“Labourers together with God.” 1 Corinthians 3:9
Beware of any work for God which enables you to evade concentration on Him. A great many Christian workers worship their work. The one concern of a worker should be concentration on God, and this will mean that all the other margins of life, mental, moral and spiritual, are free with the freedom of a child, a worshipping child, not a wayward child. A worker without this solemn dominant note of concentration on God is apt to get his work on his neck; there is no margin of body, mind or spirit free, consequently he becomes spent out and crushed. There is no freedom, no delight in life; nerves, mind and heart are so crushingly burdened that God's blessing cannot rest. But the other side is just as true - when once the concentration is on God, all the margins of life are free and under the dominance of God alone. There is no responsibility on you for the work; the only responsibility you have is to keep in living constant touch with God, and to see that you allow nothing to hinder your co-operation with Him. The freedom after sanctification is the freedom of a child, the things that used to keep the life pinned down are gone. But be careful to remember that you are freed for one thing only - to be absolutely devoted to your co-Worker.
We have no right to judge where we should be put, or to have preconceived notions as to what God is fitting us for. God engineers everything; wherever He puts us our one great aim is to pour out a whole-hearted devotion to Him in that particular work. "Whatsoever thy hand findeth to do, do it with thy might."
Now faith is the substance of things hoped for, the evidence of things not seen, for by it the elders obtained a good report.
Hebrews 11 tells us a lot about faith, which is trusting God and believing His word. It tells us a lot about the confidence and conviction of the elders of faith in Hebrews 11, and how they gained approval from God, because they trusted Him. We are told that:– faith is the substance of things hoped for, the evidence of things not seen, and by it the elders obtained a good report.
Unlike us, the elders listed in Hebrews 11, we have received the full canon of scripture and we have a precedent. We have evidence of Christ’s first coming and they only had the promise. These saints that are listed in Hebrews believed God’s word without the same advantages that we have in the 21st century. But like them we too can gain a good report, by faith.
When viewed from todays perspective, what amazing faith these Old Testament saints exhibited, and what lack we demonstrate today. We have a written, geological and other records of the flood; God’s dealings with Israel, Sodom, Gomorrah and Nineveh. We also see God’s judgment poured out at Calvary. God keeps His word and we have a precedent that gives us confidence, that future promises will be fulfilled.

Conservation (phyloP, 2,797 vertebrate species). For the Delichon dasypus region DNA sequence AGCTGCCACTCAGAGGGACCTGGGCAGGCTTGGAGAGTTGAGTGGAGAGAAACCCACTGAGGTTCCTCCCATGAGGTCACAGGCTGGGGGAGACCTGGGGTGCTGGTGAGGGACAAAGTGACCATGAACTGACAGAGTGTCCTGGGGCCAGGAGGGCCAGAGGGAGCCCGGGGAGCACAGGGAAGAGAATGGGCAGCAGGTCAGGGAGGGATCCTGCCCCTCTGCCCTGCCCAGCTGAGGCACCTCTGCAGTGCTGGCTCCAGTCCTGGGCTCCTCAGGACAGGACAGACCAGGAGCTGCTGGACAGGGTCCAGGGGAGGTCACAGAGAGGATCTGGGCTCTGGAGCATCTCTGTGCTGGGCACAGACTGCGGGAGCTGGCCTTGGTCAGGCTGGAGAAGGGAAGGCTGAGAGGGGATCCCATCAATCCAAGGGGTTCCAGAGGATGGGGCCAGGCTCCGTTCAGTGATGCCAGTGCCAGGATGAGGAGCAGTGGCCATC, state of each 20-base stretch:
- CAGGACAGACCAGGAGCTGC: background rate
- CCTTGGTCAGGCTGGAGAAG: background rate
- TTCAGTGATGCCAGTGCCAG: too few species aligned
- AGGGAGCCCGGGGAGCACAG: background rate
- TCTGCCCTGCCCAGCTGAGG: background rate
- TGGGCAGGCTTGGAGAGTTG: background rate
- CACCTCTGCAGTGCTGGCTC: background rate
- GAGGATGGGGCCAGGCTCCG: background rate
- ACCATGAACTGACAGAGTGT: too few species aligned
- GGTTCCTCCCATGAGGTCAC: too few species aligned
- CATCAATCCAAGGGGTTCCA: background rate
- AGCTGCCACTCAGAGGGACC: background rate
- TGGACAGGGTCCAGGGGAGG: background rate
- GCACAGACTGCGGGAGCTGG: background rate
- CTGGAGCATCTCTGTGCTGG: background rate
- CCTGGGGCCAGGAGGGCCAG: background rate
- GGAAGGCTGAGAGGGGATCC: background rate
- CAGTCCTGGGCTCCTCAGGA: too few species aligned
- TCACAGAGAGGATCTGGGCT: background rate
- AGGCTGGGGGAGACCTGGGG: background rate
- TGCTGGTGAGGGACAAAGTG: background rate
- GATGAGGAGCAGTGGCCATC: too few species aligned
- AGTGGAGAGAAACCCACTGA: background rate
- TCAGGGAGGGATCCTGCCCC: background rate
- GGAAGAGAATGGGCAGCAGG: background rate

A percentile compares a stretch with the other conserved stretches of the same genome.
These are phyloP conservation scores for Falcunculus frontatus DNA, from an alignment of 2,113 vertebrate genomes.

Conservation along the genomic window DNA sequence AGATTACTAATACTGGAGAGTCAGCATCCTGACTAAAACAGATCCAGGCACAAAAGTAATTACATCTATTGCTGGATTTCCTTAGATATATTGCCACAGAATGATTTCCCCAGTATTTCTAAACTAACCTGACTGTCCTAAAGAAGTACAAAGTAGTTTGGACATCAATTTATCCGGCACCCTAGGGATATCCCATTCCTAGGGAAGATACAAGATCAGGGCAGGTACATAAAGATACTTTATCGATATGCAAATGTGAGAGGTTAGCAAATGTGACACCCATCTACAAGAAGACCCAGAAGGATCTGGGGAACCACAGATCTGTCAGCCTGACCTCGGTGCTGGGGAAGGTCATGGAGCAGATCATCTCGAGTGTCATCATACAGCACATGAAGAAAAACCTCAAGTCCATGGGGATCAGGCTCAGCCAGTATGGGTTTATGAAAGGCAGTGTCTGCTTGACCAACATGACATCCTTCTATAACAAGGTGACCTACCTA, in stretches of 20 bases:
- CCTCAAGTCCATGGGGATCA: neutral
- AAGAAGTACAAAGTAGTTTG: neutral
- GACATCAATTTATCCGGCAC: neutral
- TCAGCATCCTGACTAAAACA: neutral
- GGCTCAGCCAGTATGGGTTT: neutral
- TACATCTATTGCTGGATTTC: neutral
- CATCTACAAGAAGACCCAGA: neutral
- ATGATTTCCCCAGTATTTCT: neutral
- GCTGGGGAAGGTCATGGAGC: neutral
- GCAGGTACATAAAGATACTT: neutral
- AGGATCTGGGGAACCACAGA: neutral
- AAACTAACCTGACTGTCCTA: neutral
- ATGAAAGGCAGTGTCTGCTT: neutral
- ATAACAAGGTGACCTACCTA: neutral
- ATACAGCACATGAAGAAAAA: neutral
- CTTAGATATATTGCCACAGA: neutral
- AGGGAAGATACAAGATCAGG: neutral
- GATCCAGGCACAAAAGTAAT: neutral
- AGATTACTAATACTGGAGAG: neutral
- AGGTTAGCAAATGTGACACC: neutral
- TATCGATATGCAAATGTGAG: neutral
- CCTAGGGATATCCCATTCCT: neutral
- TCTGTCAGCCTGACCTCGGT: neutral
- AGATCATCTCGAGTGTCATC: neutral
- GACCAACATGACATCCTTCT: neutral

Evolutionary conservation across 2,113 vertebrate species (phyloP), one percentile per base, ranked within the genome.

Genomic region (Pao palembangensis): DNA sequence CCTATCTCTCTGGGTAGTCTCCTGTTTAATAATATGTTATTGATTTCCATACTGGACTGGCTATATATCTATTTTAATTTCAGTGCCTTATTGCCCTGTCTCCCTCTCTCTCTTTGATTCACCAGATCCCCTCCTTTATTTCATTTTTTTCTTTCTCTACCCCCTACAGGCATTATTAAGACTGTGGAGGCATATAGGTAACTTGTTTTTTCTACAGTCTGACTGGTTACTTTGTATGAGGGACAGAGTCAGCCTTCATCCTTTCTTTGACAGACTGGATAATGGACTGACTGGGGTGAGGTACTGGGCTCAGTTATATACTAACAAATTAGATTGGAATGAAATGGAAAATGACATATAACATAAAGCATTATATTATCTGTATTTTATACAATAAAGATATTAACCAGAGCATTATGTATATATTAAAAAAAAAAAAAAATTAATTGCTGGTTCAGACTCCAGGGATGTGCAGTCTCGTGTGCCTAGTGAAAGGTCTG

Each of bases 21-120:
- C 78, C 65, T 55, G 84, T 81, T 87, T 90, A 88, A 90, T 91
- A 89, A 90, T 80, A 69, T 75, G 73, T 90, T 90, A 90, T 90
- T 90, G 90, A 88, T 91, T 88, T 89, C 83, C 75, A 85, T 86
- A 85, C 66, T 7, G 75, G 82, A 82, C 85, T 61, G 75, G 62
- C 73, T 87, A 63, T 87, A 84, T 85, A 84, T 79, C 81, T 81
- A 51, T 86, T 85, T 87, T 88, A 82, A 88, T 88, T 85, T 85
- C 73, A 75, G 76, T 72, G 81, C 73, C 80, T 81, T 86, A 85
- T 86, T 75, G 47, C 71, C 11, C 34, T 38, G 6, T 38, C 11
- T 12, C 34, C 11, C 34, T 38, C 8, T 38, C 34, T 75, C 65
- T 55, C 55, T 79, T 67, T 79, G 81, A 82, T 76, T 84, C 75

Abel had no president that God would accept His offering, but He trusted God. Enoch had no evidence of a rapture, but he walked by faith, and God took him. Noah had no visible outward proof that the waters of judgment would swamp the earth, but he obeyed God, by faith and Abraham owned no land and had no evidence of his innumerable descendants – but He trusted God.
None of the saints in Hebrews received the promises, but they lived in the confident assurance that God is faithful: and these all, having obtained a good report through faithread more
And though I have the gift of prophecy, and understand all mysteries and all knowledge, and though I have all faith, so that I could remove mountains, but have not love, I am nothing… Whether there is knowledge, it will vanish away. But when that which is perfect has come, then that which is in part will be done away.
1 Corinthians 13:2,9-10
And beginning at Moses and all the Prophets, Jesus expounded to them in all the Scriptures, the things concerning Himself.
At twenty-one years of age my son discovered the beauty of Leviticus! Mum, he said excitedly down the phone: it all points to Jesus! His heart cry over time has grown to echo that of Paul: that I may know Him. Gal.2:20. Lessons we learn in our youth mature over time as we grow older. Glorious petals wither and fall and sweet perfume fails and fades. Blossoms of discovery shrivel-away as ripening fruit replaces them and matures.
The artists outlined sketch on the canvas is not destroyed by the oil or paint. His initial light tracings remain, as the painting develops to its fullness. The original sketching unfolds until each feature glows rich with glorious fullness. No knowledge or experience is lost to the heavenly Weaver, Who skillfully blends heartaches and joys into each life’s canvas. Paul the angry young man with blood-stains on his hands, used that same hand to pen the precious words: the greatest of all is love.
Our Christian life is a life of discoveries, each building on the prior base. Initially we set out to take the world by storm. It is normal and healthy to begin our Christian life victoriously. But as we mature, God gives us a practical revelation of the sinfulness of self. Our hatred of self is actually developed and strengthened, through the miserable years of slavery to self.
C.A Cotes puts it this way:- “Many of us have probably known what it was to rejoice in the grace of Godread more